Americans and Europeans spend the same share of GDP on health care and education. "Properly measured, Mars and Venus spend the same share of income on these tasks," concludes Jacob Funk Kirkegaard from the Peterson Institute for International Economics: "The only meaningful difference between US and European expenditure levels is in private-sector healthcare spending, where the US private sector spends about three times more on healthcare than its European private-sector counterparts." (Read a summary of his paper on Atlantic-Community.org.)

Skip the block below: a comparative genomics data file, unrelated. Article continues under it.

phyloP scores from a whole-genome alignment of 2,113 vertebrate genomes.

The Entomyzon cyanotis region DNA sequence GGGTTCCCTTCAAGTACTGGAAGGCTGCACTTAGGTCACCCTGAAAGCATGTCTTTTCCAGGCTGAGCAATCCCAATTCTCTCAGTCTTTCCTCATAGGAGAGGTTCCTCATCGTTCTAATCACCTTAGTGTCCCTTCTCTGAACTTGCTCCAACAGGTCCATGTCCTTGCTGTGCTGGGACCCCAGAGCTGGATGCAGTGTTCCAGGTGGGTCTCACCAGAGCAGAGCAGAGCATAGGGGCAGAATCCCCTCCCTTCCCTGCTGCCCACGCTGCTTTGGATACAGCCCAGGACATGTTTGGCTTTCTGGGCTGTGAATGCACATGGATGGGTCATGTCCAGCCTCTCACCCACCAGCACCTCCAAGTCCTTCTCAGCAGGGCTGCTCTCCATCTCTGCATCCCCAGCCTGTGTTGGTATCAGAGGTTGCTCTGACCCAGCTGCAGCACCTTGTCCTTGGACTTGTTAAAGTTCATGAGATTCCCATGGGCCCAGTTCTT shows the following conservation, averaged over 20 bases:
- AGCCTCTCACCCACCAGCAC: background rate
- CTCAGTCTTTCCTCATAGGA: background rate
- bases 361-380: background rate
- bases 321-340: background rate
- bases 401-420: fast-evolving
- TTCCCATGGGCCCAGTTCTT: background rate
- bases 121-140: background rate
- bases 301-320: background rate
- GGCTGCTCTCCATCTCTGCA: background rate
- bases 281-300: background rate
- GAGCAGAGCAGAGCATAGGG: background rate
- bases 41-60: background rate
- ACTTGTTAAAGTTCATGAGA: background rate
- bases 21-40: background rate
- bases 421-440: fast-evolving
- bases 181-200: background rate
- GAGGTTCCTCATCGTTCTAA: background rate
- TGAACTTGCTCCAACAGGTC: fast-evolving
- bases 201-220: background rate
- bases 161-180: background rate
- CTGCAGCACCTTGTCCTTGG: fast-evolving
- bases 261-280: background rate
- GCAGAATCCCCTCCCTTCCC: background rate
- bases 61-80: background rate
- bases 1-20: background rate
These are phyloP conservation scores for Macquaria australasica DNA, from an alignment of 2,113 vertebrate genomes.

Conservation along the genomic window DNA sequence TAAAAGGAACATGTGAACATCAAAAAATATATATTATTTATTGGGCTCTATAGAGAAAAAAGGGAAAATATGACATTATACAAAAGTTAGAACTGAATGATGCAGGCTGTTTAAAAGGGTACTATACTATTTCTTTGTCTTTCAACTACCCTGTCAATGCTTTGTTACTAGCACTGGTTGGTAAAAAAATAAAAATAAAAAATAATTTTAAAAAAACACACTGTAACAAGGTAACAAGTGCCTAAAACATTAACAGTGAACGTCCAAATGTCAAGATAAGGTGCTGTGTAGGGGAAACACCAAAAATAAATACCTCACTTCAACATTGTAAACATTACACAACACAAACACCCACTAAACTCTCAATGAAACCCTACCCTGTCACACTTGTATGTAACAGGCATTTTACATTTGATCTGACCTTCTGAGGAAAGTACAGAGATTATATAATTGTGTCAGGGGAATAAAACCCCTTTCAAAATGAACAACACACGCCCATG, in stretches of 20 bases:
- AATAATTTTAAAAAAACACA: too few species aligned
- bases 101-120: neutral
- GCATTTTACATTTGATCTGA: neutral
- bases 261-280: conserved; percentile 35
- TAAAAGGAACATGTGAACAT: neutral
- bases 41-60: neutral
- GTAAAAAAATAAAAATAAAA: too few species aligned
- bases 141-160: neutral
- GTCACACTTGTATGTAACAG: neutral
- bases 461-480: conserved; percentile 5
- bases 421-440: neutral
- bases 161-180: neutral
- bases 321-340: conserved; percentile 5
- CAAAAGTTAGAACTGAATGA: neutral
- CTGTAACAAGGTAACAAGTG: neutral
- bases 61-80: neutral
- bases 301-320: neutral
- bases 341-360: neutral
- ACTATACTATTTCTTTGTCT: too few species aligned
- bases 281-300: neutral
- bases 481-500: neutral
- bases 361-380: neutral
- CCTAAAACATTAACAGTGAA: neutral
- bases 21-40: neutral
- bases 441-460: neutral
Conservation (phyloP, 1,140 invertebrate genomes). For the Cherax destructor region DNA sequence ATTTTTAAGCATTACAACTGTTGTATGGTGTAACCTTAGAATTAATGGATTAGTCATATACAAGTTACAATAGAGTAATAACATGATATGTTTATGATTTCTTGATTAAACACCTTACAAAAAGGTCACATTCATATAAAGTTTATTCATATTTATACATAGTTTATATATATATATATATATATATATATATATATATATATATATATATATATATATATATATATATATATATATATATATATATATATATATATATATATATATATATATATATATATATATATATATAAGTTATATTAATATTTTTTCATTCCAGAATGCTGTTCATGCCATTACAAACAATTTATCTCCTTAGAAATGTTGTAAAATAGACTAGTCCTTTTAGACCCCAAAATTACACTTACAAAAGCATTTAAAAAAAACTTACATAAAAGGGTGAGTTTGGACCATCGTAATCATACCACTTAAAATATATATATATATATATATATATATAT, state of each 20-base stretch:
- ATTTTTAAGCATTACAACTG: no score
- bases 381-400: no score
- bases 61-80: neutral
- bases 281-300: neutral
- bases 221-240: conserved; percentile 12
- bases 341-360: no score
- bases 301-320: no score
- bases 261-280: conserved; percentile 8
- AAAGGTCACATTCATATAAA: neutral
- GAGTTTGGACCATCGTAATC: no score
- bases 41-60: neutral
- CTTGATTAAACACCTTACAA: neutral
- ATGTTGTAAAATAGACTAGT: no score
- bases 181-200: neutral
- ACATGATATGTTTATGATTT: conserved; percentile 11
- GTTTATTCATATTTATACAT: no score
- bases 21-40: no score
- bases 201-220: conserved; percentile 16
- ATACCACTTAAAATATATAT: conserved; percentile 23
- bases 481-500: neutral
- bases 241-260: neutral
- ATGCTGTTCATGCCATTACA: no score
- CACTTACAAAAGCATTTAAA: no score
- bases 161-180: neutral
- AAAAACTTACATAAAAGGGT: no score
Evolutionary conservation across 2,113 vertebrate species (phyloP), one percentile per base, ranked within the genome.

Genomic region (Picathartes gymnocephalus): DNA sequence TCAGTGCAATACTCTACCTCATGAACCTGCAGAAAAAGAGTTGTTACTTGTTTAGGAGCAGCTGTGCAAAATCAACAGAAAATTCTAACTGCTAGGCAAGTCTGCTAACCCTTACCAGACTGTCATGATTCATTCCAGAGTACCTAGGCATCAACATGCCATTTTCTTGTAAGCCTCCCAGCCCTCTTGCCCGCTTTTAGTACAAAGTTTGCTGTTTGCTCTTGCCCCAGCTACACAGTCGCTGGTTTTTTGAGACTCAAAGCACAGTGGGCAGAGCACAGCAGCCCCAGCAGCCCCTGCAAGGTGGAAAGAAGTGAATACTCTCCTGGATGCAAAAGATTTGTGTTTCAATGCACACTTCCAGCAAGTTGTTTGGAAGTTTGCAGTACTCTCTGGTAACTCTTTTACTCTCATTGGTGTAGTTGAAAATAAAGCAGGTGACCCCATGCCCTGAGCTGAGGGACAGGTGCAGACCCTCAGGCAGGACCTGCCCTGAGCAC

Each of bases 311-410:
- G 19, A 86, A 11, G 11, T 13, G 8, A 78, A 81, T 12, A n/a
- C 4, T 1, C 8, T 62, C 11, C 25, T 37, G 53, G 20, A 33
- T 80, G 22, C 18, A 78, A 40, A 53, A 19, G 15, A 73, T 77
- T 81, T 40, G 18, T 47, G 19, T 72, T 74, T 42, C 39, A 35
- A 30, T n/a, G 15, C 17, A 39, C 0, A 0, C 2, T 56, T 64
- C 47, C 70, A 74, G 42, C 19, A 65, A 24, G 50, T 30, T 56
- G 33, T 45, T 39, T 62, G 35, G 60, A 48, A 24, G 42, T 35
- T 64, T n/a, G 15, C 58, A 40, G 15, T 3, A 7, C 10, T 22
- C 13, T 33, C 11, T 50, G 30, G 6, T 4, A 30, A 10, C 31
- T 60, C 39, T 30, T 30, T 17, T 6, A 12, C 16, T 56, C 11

Do Americans get better health care, given that their GDP is bigger than Europe's? Nope, in 2006, the "US performed poorly -placing last, in fact - among the six countries surveyed on six key domains of healthcare: Patient Safety, Effectiveness, Patient-Centeredness, Timeliness, Efficiency and Equity," writes Dialog International.
Related posts on Atlantic Review: "If It's From Europe, Forget It" and Other Comments on Health Care and Europeans are taller than Americans.